The houseplants even a serial plant killer can't destroy
FINDING the perfect houseplant means balancing what looks good with your debilitating laziness. GQ knows the handsomest greenery even a serial plant murderer can keep alive and verdant.
It's a cold case we all know well-wilted, brown leaves and no answers to be found.
Was it the light? Should I have used different soil? Did I not water it enough? Did I water it too much? Even if you're the Ivan Milat of indoor flora, don't give up.
The reasons to keep plants around the house are endless: they're great to look at, they can purify the air, they're impressive, when alive, to friends and family, they make you feel responsible as heck, and they can even reduce stress and up concentration.
It's worth it, and we promise even the laziest of you can do it.
As The Washington Post recently noted,"millennials are filling their homes-and the void in their hearts-with houseplants" (plants are the only things millennials are apparently not killing).
I'd venture to guess that part of why we're obsessed with plants is because they're fair: if you love them, they'll love you back. Here, we've put together a list of beginner-proof plants (and some care tips) that, with just a little love, will pay you back tenfold.
Entry-Level Instagram Bait: Succulent
Succulents are the cats of the plant world. They're independent and generally happier being left alone to waste the day lazing away on a sun-drenched perch. They're also right at home in any white, minimalist, latte-art-pouring coffee shop.
There are endless varieties of succulents to match your own personal style (latte-art-instagramming or not) and all require little more than a spot in the sun and some H2O every couple weeks.
Instead of prying underneath the leaves of succulents like this one pictured (the Echeveria Parva), simply fill a bowl of water, plop the plant in, and let its roots drink for about a half an hour.
Its Superpower Is Invincibility: Pothos
For my money, the pothos is the plant with the best reward-to-effort ratio. The plant is basically indestructible. I keep one in my apartment that rarely ever sees the sun, but it's thriving.
The plant's vines reach and twist outward so quickly it's inevitable that my apartment will one day look like Poison Ivy's lair.
Even NASA Says You Need This Plant: Snake Plant
It's not hard to charm a snake plant-also known as "mother in law's tongue"-to ascend out of it's pot. Plus, it's one of the coolest and most unique-looking varieties you can find.
In addition to looking like a suitable stand-in for the fire emoji, the snake plant has the added benefit of being a NASA-approved air purifier.
While all plants are adept at soaking up carbon dioxide, NASA found that some plants go the extra mile by absorbing toxins like benzene, formaldehyde, and trichloroethylene through their leaves and roots.
I'd like to see any other home decoration naturally purify the air of formaldehyde. While it can be tempting to pour water directly into the sword-like stalks, the water will actually get clogged and start to mould. Just water directly into the soil.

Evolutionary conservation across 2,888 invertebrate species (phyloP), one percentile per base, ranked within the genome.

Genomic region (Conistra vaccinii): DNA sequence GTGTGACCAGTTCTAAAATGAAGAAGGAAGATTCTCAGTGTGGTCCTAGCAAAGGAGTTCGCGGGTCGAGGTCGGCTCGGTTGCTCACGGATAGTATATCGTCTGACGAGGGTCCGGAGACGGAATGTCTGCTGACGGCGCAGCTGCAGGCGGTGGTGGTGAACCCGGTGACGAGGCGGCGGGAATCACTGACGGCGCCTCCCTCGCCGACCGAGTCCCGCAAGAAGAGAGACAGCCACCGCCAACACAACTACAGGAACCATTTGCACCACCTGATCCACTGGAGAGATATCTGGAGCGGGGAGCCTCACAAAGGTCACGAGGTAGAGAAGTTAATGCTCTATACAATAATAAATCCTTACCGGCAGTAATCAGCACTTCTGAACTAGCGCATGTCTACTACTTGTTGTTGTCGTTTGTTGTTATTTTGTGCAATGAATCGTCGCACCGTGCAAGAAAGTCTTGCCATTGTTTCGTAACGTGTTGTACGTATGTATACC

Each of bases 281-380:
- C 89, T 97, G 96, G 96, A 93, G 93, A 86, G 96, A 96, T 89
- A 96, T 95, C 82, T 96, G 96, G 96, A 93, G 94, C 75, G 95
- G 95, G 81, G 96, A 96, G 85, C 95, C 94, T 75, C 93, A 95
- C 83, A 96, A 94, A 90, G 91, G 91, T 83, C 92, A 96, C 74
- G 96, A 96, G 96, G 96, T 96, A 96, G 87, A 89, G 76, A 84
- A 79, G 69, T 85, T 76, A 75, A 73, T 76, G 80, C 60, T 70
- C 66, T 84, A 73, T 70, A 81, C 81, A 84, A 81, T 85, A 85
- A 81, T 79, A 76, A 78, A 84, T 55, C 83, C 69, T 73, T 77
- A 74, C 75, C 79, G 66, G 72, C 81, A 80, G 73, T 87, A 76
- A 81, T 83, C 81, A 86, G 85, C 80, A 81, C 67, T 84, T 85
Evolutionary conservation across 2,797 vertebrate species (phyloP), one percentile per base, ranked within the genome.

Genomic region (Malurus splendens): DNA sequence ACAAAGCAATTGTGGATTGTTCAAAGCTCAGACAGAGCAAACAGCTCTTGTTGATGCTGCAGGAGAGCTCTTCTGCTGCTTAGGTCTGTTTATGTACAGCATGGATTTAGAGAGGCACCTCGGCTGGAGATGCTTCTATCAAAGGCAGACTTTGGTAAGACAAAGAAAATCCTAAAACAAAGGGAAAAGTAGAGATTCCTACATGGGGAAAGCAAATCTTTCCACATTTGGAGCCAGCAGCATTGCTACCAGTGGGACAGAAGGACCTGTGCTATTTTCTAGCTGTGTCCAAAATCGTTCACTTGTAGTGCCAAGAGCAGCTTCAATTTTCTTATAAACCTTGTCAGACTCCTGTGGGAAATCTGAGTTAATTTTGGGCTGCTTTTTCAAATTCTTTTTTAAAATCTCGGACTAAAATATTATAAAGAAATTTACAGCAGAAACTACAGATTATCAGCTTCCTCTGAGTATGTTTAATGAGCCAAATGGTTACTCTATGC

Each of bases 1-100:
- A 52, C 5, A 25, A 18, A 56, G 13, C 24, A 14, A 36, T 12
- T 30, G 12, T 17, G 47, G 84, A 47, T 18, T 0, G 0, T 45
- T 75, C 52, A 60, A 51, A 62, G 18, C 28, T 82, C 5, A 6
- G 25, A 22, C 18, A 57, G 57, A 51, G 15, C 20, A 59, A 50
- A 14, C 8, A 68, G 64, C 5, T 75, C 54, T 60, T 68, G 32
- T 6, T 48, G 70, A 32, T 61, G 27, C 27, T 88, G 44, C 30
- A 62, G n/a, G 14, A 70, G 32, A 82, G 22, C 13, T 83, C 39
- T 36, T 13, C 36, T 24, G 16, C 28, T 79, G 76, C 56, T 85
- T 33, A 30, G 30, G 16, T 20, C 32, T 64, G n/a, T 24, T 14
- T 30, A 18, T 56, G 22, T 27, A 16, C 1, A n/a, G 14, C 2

Bring Home an Heirloom: Cactus
Cactuses are designed to make your life easier: these thick, fleshy plants retain water better than other species, so even the most forgetful and water-withholding among us are able to keep the them alive.
In the best conditions, a saguaro cactus can live for hundreds of years. My romantic ideal is that one day my grandkids are carting my pet cactus out of my house just as it's starting to sprout arms-right around its 75th birthday.
This is a good rule of thumb for all your plants, but especially for cactuses since they are way easier to drench than underwater: before you water, stick your fingers two inches deep into the soil to check how moist it is.
Water only if the top level of soil is dry. Rather than sticking to some arbitrary schedule, let the plant tell you when it's thirsty. Pour the water from the centre outward (replicating how a sprinkler might function)-once water starts leaking from the bottom, the plant has had enough. It's really that easy.
Don't Judge a Plant By Its Name: Spider Plant
This is an exotic-looking plant even an arachnophobic can love. The spider plant is particularly easy to take care of-keep it out of direct sun, water when the topsoil is dry, and prune the yellowing and browning bits.
The most diligent owners will be rewarded with spiderettes-long spindly vines that explode like fireworks at the tips-that dangle from the mother plant. Like the snake plant, the spider plant will also purify the air in your home. It's recommended that you use one spider plant for every 100 square feet-so about two plants for the average New Yorker.
The Hippest Greenery: Fiddle Leaf Fig
The fiddle leaf fig is the poster boy of plant-loving millennials. It's sturdy lush leaves bend skyward and cluster together to create a striking green mob. It's the trickiest on the list to care for but its Kardashian-like ubiquity means it simply can't be left out.
Like the Kardashians, these plants are all over your feeds and in nearly every ad targeted at young people.
So it's worth putting this plant on the list even if it's a little more needy. Just remember what we taught you-check the top inch of soil for dryness, and water from the centre outward.
If you want to up your game, use a liquid fertiliser that you can infuse directly into your water (think of it like a cocktail for your plant). Or push a slow release fertiliser a couple inches into the soil. (Winter months, when you don't need to fertilise, are the exception.)
Then, when you're radiant with plant-caring confidence, re-pot to give its roots more room to stretch out. Do this correctly and the plant will thank you with unrivalled lushness and vibrant green leaves.
This story was first published in GQ as 6 houseplants even a plant serial killer can't kill.